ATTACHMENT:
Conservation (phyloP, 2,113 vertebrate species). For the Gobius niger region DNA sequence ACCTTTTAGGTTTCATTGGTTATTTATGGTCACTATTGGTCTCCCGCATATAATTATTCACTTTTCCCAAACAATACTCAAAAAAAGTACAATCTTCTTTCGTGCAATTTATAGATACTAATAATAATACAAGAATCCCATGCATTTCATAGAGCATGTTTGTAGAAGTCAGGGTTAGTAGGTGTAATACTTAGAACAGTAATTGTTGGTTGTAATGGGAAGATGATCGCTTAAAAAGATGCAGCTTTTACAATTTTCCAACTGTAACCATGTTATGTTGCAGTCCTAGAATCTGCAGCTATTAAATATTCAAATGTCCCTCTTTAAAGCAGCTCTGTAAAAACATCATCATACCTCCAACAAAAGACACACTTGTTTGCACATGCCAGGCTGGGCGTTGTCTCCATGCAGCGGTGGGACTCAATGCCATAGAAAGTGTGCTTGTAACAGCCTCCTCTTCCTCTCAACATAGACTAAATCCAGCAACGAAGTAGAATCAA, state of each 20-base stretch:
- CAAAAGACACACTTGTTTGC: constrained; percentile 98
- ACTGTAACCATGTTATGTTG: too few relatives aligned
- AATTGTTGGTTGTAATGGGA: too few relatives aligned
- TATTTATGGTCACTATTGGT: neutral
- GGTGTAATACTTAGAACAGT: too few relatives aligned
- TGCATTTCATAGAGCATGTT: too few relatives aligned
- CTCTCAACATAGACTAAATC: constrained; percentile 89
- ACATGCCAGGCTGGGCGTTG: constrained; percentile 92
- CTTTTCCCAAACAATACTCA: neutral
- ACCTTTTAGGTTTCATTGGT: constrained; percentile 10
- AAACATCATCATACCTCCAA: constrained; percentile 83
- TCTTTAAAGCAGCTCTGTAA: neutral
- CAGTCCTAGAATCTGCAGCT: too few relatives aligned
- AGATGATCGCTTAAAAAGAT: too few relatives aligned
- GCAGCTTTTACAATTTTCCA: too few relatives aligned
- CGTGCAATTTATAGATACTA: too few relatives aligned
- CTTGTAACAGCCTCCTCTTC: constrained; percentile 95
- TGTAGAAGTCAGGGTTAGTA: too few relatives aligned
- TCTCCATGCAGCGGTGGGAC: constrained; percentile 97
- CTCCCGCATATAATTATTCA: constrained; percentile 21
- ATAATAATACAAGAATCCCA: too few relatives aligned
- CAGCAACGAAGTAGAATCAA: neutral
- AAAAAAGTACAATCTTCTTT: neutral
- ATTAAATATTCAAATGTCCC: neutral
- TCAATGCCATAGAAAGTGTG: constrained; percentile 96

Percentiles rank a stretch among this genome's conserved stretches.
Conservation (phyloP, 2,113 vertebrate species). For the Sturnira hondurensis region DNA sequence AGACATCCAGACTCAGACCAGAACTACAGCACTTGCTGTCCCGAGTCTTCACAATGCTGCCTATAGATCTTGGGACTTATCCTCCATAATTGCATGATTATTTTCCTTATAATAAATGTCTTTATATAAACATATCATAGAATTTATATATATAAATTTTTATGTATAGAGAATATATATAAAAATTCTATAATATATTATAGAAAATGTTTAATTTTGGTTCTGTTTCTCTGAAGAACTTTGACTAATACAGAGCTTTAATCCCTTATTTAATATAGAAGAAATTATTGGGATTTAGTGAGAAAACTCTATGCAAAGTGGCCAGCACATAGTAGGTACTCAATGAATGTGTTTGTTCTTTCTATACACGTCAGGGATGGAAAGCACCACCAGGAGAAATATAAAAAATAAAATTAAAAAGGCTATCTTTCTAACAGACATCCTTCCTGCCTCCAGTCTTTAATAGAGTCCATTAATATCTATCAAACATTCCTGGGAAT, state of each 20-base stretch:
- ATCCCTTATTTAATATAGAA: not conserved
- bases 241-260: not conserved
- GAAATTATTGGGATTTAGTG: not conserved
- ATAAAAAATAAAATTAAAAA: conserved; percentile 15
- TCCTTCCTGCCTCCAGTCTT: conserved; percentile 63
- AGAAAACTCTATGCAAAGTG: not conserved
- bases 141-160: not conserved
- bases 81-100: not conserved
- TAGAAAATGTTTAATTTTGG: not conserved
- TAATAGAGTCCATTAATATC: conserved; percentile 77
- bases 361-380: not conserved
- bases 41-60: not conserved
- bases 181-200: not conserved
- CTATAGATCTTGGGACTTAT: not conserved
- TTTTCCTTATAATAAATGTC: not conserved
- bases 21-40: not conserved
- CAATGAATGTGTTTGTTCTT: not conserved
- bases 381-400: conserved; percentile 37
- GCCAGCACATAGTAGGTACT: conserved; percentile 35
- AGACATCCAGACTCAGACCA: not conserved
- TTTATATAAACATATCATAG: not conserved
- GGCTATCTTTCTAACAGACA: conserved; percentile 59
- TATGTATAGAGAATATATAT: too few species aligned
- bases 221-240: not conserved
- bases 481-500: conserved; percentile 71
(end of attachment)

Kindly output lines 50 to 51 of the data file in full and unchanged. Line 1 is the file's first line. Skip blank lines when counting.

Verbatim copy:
- GGCTATCTTTCTAACAGACA: conserved; percentile 59
- TATGTATAGAGAATATATAT: too few species aligned